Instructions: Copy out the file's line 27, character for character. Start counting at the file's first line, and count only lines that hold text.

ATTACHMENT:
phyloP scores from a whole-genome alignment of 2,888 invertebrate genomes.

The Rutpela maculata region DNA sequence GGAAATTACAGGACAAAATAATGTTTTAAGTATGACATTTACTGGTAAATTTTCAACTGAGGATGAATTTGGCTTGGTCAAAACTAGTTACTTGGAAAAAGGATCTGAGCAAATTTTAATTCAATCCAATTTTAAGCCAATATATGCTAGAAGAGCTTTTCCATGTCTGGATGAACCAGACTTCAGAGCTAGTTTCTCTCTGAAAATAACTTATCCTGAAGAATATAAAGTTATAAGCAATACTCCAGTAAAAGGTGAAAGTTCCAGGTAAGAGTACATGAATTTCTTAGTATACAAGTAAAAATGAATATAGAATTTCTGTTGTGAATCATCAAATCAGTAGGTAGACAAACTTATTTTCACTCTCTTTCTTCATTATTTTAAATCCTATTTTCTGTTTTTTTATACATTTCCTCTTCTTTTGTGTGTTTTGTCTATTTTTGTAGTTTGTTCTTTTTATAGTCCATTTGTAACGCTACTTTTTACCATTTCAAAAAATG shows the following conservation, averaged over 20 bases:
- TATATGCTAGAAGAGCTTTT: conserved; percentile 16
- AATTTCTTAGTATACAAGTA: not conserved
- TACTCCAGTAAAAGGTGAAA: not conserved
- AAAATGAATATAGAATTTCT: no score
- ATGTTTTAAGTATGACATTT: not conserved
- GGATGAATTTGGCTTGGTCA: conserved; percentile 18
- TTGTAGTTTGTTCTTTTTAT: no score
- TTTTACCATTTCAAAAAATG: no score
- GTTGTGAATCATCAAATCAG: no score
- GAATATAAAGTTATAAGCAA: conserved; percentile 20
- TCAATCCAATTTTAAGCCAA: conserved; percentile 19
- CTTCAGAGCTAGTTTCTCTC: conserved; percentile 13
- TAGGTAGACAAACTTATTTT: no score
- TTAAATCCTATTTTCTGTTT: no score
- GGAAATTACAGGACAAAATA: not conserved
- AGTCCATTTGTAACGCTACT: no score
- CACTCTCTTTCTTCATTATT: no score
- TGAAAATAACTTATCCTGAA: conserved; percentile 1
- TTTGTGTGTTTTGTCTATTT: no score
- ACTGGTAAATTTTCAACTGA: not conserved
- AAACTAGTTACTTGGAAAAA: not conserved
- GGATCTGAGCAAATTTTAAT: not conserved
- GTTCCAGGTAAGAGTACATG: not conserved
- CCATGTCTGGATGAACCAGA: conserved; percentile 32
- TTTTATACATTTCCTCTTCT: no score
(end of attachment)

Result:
- TTTTATACATTTCCTCTTCT: no score